Antibiotic-resistant bacteria with the potential to cause untreatable infections pose "a catastrophic threat" to the population, the chief medical officer for Britain warns in a report calling for urgent action worldwide.
If tough measures are not taken to restrict the use of antibiotics and no new ones are discovered, said Dame Sally Davies, "we will find ourselves in a health system not dissimilar to the early 19th century at some point".
While antibiotics are failing, new bacterial diseases are on the rise. Although the "superbugs" MRSA and C difficile have been reduced to low numbers in hospitals, there has been an alarming increase in other types of bacteria including new strains of E coli and Klebsiella, which causes pneumonia.
These so-called "gram negative" bacteria, which are found in the gut instead of on the skin, are highly dangerous to older and frailer people and few antibiotics remain effective against drug-resistant strains.
As many as 5,000 patients die each year in the UK of gram negative sepsis – where the bacterium gets into the bloodstream – and in half the cases the bacterium is resistant to drugs.
"Antimicrobial resistance poses a catastrophic threat," said Davies. "If we don't act now, any one of us could go into hospital in 20 years for minor surgery and die because of an ordinary infection that can't be treated by antibiotics. And routine operations like hip replacements or organ transplants could be deadly because of the risk of infection.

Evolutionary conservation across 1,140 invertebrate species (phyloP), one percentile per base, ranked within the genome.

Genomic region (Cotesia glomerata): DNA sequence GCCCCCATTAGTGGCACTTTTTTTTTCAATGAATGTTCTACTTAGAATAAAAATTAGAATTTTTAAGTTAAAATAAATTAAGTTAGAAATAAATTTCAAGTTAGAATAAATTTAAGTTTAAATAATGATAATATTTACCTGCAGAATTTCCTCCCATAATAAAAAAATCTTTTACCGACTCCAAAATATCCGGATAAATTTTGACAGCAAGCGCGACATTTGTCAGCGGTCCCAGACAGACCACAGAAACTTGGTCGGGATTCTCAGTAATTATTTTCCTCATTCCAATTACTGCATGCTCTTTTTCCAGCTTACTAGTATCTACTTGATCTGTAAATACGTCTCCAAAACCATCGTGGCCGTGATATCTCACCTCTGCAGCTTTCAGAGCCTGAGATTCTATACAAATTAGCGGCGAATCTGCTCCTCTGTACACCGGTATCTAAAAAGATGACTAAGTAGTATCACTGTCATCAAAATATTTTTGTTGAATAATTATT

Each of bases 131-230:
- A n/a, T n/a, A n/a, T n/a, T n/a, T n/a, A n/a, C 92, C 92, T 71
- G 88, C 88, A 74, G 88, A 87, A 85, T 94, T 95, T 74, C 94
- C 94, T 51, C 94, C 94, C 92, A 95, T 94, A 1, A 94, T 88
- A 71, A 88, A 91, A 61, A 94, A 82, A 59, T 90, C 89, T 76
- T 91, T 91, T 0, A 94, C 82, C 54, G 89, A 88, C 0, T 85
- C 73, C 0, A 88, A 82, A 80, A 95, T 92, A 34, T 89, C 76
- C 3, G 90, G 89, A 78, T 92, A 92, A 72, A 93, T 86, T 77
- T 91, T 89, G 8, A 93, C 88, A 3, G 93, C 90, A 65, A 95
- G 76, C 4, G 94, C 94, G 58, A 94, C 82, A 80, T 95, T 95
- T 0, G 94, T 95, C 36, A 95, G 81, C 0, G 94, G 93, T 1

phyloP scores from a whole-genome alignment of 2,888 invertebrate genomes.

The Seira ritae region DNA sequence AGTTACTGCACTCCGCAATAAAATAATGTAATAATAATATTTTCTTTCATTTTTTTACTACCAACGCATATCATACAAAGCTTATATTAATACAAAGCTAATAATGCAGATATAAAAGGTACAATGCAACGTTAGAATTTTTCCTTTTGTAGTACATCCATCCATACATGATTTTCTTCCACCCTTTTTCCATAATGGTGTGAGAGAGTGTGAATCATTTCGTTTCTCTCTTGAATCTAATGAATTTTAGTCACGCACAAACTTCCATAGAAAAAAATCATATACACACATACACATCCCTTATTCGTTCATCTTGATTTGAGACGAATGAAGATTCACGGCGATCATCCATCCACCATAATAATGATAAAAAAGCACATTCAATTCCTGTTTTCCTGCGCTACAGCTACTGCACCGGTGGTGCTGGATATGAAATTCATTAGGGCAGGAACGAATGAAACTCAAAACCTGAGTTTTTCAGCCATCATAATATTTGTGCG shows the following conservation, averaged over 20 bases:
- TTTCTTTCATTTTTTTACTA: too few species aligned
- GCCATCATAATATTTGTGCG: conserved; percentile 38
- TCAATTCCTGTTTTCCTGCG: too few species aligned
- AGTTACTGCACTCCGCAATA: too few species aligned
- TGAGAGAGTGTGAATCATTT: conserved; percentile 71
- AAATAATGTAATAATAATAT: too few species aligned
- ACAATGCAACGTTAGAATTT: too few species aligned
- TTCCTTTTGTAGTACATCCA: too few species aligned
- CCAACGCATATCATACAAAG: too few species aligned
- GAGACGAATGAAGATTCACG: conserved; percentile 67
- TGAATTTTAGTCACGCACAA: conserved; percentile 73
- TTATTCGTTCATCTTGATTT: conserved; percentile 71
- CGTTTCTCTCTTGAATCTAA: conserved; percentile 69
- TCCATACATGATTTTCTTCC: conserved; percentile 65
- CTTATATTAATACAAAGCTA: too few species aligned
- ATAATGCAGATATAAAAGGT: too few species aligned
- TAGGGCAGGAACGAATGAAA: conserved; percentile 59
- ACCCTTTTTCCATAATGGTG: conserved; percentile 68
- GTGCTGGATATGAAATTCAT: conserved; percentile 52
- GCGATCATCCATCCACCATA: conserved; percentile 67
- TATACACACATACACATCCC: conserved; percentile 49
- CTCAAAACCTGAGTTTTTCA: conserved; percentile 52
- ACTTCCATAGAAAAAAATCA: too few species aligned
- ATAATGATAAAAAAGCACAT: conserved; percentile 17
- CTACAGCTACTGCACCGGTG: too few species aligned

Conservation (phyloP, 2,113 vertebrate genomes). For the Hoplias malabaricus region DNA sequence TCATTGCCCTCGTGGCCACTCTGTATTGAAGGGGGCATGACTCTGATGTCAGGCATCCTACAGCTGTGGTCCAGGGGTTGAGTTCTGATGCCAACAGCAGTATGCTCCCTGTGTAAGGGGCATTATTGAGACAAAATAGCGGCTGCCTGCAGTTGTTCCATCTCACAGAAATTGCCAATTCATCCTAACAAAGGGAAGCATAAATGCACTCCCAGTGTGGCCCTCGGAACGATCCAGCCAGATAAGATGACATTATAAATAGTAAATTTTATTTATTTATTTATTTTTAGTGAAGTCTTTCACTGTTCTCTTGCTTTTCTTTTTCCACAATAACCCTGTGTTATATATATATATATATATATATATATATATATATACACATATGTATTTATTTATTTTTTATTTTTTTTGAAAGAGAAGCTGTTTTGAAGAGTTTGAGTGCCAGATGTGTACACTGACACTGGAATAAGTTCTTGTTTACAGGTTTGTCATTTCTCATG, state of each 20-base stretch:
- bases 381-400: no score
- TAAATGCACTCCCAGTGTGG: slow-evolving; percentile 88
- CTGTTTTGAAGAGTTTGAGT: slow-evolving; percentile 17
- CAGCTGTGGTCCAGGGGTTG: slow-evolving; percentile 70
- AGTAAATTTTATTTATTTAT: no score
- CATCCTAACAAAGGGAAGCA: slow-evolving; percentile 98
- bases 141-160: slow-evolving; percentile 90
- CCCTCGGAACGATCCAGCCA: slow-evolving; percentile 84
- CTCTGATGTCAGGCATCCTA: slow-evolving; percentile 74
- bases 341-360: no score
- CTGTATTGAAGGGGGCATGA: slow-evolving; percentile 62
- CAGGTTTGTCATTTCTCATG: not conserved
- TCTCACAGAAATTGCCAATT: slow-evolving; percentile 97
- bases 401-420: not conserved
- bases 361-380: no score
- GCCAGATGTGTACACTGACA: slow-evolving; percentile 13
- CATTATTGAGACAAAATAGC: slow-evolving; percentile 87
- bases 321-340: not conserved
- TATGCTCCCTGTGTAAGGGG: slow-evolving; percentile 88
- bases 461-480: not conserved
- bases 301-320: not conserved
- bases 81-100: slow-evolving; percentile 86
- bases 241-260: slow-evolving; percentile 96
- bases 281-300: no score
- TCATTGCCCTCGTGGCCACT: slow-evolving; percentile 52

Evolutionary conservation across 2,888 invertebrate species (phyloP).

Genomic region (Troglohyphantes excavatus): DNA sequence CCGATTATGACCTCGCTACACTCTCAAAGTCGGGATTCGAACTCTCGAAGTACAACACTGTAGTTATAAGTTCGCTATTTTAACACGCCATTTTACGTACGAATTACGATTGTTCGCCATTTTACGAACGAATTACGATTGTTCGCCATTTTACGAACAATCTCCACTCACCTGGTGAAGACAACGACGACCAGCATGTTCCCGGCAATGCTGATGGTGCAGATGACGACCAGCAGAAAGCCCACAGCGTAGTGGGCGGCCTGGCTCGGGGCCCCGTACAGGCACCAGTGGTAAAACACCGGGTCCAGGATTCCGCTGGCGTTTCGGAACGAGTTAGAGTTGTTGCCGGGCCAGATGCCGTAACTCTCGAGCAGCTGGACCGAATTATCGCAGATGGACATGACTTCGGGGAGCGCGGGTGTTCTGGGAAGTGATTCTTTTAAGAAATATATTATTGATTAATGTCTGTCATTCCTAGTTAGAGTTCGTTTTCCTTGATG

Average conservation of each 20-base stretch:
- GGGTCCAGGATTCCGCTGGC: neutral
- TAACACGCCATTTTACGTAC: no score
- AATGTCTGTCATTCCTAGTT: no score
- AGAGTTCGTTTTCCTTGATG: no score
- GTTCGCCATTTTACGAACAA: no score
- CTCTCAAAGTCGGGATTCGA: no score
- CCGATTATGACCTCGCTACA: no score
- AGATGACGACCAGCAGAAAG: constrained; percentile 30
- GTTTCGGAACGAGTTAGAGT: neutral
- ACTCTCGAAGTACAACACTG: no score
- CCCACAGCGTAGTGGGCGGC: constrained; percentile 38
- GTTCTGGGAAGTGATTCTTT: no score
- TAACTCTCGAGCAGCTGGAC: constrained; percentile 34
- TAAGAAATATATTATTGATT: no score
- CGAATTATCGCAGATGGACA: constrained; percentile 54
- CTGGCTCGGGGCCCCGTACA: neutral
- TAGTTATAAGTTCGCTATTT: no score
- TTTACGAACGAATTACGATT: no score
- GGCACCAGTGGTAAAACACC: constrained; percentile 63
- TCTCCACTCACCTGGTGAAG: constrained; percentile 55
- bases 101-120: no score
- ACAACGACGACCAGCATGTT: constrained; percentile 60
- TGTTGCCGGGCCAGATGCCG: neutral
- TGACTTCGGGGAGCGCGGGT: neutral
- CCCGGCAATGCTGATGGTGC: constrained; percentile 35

"That's why governments and organisations across the world, including the World Health Organisation and G8, need to take this seriously."
There has been an 85% reduction in MRSA (methicillin-resistant Staphylococcus aureus), which has meant that many large, acute hospitals have no more than two or three cases a year. But there are now 50 to 100 cases of gram-negative bacteria infection for every MRSA case, according to Professor Mike Sharland of St George's hospital in London, an adviser to the Department of Health on the use of antimicrobials (antibiotics and antivirals) in children.
"This is your own gut bugs turning on you. Between 10% and 20% are resistant to drugs. We do not yet know why they are on the rise, although some hospital procedures, such as the use of catheters, may be implicated. Many are in the very young or older population," he said.
"There is a lot of work going on through Public Health England and the Department of Health to try to work out why it has suddenly risen."
In the second volume of her annual report, Davies calls for politicians to treat the threat of the new bugs and the failing antibiotics as seriously as they did MRSA. She wants action across government departments – involving the Department for Environment, Food and Rural Affairs in particular – because of the use of antibiotics in farming.
She is asking for the threat to be added to the government's strategic risk register, which will make it easier to raise as an issue abroad. Drug resistance is a global problem as the resistant strains of bacteria travel the world.